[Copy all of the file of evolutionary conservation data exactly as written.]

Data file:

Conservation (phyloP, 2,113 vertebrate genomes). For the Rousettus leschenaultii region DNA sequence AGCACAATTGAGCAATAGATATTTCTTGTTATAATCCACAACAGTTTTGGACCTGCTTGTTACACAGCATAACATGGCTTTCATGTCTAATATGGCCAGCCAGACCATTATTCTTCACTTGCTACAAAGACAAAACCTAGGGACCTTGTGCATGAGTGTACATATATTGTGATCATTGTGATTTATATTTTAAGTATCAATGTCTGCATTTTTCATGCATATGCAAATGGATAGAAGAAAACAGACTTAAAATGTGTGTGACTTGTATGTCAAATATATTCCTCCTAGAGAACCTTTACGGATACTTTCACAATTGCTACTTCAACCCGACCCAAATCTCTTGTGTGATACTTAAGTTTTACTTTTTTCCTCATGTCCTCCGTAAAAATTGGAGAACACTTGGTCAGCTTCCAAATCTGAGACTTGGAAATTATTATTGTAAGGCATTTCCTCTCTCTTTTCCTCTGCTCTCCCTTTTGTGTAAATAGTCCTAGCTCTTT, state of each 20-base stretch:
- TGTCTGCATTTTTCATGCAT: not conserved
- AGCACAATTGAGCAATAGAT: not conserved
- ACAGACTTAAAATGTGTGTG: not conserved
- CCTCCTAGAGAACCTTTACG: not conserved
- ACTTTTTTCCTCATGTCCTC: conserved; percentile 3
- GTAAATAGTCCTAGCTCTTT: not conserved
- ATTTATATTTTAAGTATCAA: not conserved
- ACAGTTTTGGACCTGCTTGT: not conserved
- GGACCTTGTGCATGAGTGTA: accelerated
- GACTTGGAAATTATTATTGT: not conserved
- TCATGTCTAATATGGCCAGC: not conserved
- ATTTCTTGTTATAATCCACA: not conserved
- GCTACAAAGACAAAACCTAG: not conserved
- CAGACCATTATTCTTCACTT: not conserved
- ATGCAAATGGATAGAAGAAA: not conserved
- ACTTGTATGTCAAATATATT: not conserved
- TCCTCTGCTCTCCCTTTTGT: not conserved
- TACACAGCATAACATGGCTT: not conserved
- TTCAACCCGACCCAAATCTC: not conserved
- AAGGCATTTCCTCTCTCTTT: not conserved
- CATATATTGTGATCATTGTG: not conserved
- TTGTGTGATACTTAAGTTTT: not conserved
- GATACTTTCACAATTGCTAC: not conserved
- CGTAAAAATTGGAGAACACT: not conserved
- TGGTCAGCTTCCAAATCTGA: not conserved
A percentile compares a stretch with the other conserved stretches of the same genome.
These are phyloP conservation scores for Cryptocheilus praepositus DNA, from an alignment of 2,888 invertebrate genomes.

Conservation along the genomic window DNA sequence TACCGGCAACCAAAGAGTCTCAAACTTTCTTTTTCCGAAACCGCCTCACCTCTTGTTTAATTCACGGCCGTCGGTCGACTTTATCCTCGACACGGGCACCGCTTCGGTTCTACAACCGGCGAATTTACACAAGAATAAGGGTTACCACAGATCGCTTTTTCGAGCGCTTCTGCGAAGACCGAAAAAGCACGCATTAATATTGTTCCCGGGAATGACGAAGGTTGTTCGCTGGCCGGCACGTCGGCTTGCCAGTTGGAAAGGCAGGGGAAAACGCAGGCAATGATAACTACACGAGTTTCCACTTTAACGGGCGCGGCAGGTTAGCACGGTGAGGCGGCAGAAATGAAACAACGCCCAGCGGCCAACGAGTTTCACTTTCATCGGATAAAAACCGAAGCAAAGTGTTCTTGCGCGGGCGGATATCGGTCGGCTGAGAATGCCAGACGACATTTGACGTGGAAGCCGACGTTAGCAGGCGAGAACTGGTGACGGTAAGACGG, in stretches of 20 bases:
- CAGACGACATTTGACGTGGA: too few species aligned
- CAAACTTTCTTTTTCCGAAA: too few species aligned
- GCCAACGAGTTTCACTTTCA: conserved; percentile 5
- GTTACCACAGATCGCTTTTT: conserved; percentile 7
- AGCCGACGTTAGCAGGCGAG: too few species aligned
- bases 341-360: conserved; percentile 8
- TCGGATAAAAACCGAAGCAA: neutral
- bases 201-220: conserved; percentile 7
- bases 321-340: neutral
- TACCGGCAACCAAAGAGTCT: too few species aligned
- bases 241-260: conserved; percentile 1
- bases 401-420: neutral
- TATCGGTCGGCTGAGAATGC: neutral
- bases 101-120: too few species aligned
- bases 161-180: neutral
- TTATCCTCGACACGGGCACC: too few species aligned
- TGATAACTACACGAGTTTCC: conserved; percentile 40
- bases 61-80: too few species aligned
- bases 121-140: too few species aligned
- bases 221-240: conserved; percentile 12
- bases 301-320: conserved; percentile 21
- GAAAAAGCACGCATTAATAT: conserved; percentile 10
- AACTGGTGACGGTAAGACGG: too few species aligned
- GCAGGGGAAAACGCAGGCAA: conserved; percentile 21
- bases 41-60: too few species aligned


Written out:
Conservation (phyloP, 2,113 vertebrate genomes). For the Rousettus leschenaultii region DNA sequence AGCACAATTGAGCAATAGATATTTCTTGTTATAATCCACAACAGTTTTGGACCTGCTTGTTACACAGCATAACATGGCTTTCATGTCTAATATGGCCAGCCAGACCATTATTCTTCACTTGCTACAAAGACAAAACCTAGGGACCTTGTGCATGAGTGTACATATATTGTGATCATTGTGATTTATATTTTAAGTATCAATGTCTGCATTTTTCATGCATATGCAAATGGATAGAAGAAAACAGACTTAAAATGTGTGTGACTTGTATGTCAAATATATTCCTCCTAGAGAACCTTTACGGATACTTTCACAATTGCTACTTCAACCCGACCCAAATCTCTTGTGTGATACTTAAGTTTTACTTTTTTCCTCATGTCCTCCGTAAAAATTGGAGAACACTTGGTCAGCTTCCAAATCTGAGACTTGGAAATTATTATTGTAAGGCATTTCCTCTCTCTTTTCCTCTGCTCTCCCTTTTGTGTAAATAGTCCTAGCTCTTT, state of each 20-base stretch:
- TGTCTGCATTTTTCATGCAT: not conserved
- AGCACAATTGAGCAATAGAT: not conserved
- ACAGACTTAAAATGTGTGTG: not conserved
- CCTCCTAGAGAACCTTTACG: not conserved
- ACTTTTTTCCTCATGTCCTC: conserved; percentile 3
- GTAAATAGTCCTAGCTCTTT: not conserved
- ATTTATATTTTAAGTATCAA: not conserved
- ACAGTTTTGGACCTGCTTGT: not conserved
- GGACCTTGTGCATGAGTGTA: accelerated
- GACTTGGAAATTATTATTGT: not conserved
- TCATGTCTAATATGGCCAGC: not conserved
- ATTTCTTGTTATAATCCACA: not conserved
- GCTACAAAGACAAAACCTAG: not conserved
- CAGACCATTATTCTTCACTT: not conserved
- ATGCAAATGGATAGAAGAAA: not conserved
- ACTTGTATGTCAAATATATT: not conserved
- TCCTCTGCTCTCCCTTTTGT: not conserved
- TACACAGCATAACATGGCTT: not conserved
- TTCAACCCGACCCAAATCTC: not conserved
- AAGGCATTTCCTCTCTCTTT: not conserved
- CATATATTGTGATCATTGTG: not conserved
- TTGTGTGATACTTAAGTTTT: not conserved
- GATACTTTCACAATTGCTAC: not conserved
- CGTAAAAATTGGAGAACACT: not conserved
- TGGTCAGCTTCCAAATCTGA: not conserved
A percentile compares a stretch with the other conserved stretches of the same genome.
These are phyloP conservation scores for Cryptocheilus praepositus DNA, from an alignment of 2,888 invertebrate genomes.

Conservation along the genomic window DNA sequence TACCGGCAACCAAAGAGTCTCAAACTTTCTTTTTCCGAAACCGCCTCACCTCTTGTTTAATTCACGGCCGTCGGTCGACTTTATCCTCGACACGGGCACCGCTTCGGTTCTACAACCGGCGAATTTACACAAGAATAAGGGTTACCACAGATCGCTTTTTCGAGCGCTTCTGCGAAGACCGAAAAAGCACGCATTAATATTGTTCCCGGGAATGACGAAGGTTGTTCGCTGGCCGGCACGTCGGCTTGCCAGTTGGAAAGGCAGGGGAAAACGCAGGCAATGATAACTACACGAGTTTCCACTTTAACGGGCGCGGCAGGTTAGCACGGTGAGGCGGCAGAAATGAAACAACGCCCAGCGGCCAACGAGTTTCACTTTCATCGGATAAAAACCGAAGCAAAGTGTTCTTGCGCGGGCGGATATCGGTCGGCTGAGAATGCCAGACGACATTTGACGTGGAAGCCGACGTTAGCAGGCGAGAACTGGTGACGGTAAGACGG, in stretches of 20 bases:
- CAGACGACATTTGACGTGGA: too few species aligned
- CAAACTTTCTTTTTCCGAAA: too few species aligned
- GCCAACGAGTTTCACTTTCA: conserved; percentile 5
- GTTACCACAGATCGCTTTTT: conserved; percentile 7
- AGCCGACGTTAGCAGGCGAG: too few species aligned
- bases 341-360: conserved; percentile 8
- TCGGATAAAAACCGAAGCAA: neutral
- bases 201-220: conserved; percentile 7
- bases 321-340: neutral
- TACCGGCAACCAAAGAGTCT: too few species aligned
- bases 241-260: conserved; percentile 1
- bases 401-420: neutral
- TATCGGTCGGCTGAGAATGC: neutral
- bases 101-120: too few species aligned
- bases 161-180: neutral
- TTATCCTCGACACGGGCACC: too few species aligned
- TGATAACTACACGAGTTTCC: conserved; percentile 40
- bases 61-80: too few species aligned
- bases 121-140: too few species aligned
- bases 221-240: conserved; percentile 12
- bases 301-320: conserved; percentile 21
- GAAAAAGCACGCATTAATAT: conserved; percentile 10
- AACTGGTGACGGTAAGACGG: too few species aligned
- GCAGGGGAAAACGCAGGCAA: conserved; percentile 21
- bases 41-60: too few species aligned